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Submarine

June 18, 2011
Submarine

We’ve been seeing a lot of Chris O’Dowd recently in movies like Bridesmaids and Paul, but what has his old partner from The IT Crowd, Richard Ayoade, been up to lately?  He’s released his directorial debut with Submarine, and it’s a welcome upturn in his career.

There’s certainly no shortage in the indie film world of coming-of-age stories featuring awkward, overly cerebral, overly sensitive young men.  Last year we saw It’s Kind of a Funny Story and later this weekend I’ll be catching The Art of Getting By, but I think the best comparison is to Rushmore, as that film certainly earned a lot of acclaim for Wes Anderson, and most films in the genre since then have tried to ape it in one way or another.

And yet for all it’s critical praise, Rushmore was actually pretty conventional; it took a popular sociological viewpoint and an unusual premise, threw them together, and watched the natural result unfold in a pretty traditional manner.  And in the process Anderson completely neutered the underlying thrust of the coming-of-age story, where the initially-naïve protagonist comes into contact with a much larger world and is humbled, while we on the other side of the veil can look back with a certain distinct kind of nostalgia.  Max Fischer is so outsize that there can’t be any real pang of recognition for most of the audience.

And this is what Ayoade — as both screenwriter and director — communicates so effectively from Joe Dunthorne’s novel: the myriad insignificant little dramas of cosmic significance everyone suffers through in their mid-teens; the larger-than-life self image infused with Depth and Meaning and Importance invisible to everyone else.

Oliver Tate (Craig Roberts) is our protagonist this time around: a 15-year-old boy living in Swansea with a fantasy life infused with Shakespeare and Nietzsche and art film.  And of course he’s after a girl, Jordana Bevan (Yasmin Paige), although initially for purely mercenary social purposes.  Further complicating matters, his parents — the vaguely neurotic Jill (Sally Hawkins) and depressive Lloyd (Noah Taylor) — are having a rough time of it, especially since Jill’s old boyfriend Graham (Paddy Considine) has moved in nearby along with his new-age video sales routine and garishly-painted van.

Oliver is only on the cusp of really understanding that other people outside himself have lives of their own — that they might pay attention to him when he doesn’t want them to, or that they might not pay attention when he craves it desperately.  Roberts wears a perpetual look of surprise and unease, as if somewhere in the back of his head it’s dawning that other people have their own independent personhood outside of his plans.  And yet it still hasn’t occurred to him that sometimes they might be more right than he is, even about himself; he notes that his mother “mistakenly” believes him to be a budding paranoid, which belief he discovered “during a routine search of her room”.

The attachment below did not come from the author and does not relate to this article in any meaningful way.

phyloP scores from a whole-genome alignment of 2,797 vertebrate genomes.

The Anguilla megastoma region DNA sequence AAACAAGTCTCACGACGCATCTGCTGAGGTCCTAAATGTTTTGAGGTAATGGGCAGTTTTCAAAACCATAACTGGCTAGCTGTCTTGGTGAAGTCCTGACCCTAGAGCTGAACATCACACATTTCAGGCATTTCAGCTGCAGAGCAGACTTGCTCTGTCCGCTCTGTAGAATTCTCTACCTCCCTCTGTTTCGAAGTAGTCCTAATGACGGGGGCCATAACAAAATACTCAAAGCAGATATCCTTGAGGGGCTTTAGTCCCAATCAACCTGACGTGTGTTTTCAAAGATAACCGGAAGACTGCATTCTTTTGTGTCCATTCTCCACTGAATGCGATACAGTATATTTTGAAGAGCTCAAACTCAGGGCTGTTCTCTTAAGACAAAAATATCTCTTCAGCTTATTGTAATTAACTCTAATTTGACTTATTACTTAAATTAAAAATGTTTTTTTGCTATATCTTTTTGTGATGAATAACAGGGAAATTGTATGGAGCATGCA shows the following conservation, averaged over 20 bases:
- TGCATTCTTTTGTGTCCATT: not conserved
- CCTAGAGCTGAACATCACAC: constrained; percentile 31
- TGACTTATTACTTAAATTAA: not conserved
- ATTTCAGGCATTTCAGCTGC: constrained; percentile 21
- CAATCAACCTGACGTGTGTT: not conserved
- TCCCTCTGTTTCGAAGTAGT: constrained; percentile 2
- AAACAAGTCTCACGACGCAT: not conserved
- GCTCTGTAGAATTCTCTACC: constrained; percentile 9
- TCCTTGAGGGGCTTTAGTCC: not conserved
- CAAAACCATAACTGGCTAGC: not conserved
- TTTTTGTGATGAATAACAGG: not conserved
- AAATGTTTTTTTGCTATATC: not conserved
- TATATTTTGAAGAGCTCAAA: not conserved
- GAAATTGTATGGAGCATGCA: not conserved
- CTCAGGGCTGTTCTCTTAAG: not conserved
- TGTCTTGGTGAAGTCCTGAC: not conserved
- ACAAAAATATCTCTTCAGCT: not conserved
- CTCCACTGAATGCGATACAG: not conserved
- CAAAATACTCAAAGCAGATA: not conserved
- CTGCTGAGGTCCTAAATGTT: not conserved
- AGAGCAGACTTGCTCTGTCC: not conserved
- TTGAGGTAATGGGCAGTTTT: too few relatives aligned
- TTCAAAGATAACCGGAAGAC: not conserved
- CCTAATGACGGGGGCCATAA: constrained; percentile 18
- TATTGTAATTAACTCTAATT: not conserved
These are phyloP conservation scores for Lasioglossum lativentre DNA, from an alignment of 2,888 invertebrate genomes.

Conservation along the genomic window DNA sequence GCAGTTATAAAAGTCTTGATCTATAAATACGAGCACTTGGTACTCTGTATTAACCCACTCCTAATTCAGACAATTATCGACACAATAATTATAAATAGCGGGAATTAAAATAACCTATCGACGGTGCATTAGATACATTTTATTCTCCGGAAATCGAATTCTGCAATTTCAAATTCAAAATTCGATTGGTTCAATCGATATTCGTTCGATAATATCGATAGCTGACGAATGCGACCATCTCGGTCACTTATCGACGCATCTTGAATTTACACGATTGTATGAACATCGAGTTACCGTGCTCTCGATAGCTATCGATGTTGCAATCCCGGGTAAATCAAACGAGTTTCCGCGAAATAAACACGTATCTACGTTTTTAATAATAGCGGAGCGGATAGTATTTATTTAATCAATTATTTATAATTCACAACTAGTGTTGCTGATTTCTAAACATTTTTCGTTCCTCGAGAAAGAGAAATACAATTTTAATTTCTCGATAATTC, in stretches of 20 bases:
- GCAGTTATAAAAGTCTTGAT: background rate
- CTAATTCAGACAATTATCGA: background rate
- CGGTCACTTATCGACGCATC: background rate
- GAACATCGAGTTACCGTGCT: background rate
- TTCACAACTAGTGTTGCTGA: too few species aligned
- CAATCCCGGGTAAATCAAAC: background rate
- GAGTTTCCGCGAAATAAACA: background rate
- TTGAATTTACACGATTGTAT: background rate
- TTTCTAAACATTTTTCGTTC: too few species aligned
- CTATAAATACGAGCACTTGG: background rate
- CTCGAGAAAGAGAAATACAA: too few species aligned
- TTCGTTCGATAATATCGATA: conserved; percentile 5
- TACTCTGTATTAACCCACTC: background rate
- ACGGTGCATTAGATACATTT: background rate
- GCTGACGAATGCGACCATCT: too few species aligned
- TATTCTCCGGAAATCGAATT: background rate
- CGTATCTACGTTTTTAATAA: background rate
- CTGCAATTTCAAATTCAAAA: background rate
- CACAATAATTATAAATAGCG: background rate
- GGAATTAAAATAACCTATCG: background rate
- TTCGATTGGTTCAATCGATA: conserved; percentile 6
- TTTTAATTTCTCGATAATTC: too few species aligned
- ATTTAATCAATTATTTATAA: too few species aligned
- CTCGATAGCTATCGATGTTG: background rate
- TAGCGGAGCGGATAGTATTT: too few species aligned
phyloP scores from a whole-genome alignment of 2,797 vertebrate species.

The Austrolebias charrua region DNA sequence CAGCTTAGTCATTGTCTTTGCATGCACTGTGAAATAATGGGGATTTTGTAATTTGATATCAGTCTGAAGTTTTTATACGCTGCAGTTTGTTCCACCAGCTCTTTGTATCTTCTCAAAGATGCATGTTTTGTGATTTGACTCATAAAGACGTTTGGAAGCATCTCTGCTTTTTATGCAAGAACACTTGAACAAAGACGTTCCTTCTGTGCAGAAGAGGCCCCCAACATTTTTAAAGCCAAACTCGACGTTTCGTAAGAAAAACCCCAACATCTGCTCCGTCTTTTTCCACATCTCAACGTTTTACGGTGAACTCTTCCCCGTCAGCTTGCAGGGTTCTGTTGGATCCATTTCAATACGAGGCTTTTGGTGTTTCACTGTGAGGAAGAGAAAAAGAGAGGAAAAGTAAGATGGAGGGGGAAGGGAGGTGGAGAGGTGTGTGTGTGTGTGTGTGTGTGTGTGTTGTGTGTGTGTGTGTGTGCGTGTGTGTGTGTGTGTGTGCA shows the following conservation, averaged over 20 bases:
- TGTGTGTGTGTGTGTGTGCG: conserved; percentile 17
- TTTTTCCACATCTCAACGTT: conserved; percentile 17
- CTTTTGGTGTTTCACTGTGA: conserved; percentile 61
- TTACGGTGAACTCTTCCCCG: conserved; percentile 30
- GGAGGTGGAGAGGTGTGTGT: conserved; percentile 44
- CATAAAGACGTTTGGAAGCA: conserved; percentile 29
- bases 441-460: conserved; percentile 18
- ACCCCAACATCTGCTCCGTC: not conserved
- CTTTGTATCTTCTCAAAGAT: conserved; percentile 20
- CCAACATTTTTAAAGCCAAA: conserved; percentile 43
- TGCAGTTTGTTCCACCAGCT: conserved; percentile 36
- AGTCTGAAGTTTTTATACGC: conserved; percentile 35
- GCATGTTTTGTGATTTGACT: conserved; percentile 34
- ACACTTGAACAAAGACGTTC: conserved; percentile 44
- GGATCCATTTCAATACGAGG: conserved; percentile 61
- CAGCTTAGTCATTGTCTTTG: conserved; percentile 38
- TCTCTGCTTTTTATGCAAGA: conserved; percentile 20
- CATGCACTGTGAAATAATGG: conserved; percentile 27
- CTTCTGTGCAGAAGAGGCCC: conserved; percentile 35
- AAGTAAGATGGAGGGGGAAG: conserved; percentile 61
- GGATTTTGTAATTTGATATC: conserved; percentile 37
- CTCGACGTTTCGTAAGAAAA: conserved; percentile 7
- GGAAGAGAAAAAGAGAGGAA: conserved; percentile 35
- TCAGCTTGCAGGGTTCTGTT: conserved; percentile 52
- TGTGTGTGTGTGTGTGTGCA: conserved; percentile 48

In particular, Paige does a great job of presenting Jordana as a young woman with needs and desires and concerns wholly separate from Oliver’s, even though we only ever see her through him, and he couldn’t care less about any of it beyond how it affects him.  To a lesser extent this is true of Hawkins and Taylor as well.  Objectively, Oliver is the least important thing around, and yet he’s blinded to anything else.

Ayoade’s skill doesn’t only extend to characterizations, though; he manages a truly inventive visual style.  With its strikingly spare editing it evokes the jumpiness of a teenager’s freely-associative memory and storytelling style.  It’s at its best when Oliver — as this sort of teenager is won’t to do — thinks of his life in literally cinematic terms; he envisions a camera framing up overhead as he walks away from one situation, but fears (justifiably, it seems) that the movie of his life story may only be able to afford a zoom out.

It’s really nothing that we haven’t seen before, but Ayoade puts an unexpected breath of fresh air into a very old story.  Watching it we laugh, but — and more importantly — we remember and wince, not entirely unhappily, at the times we too were that silly and self-absorbed.

Worth It: yes.
Bechdel Test: fail.

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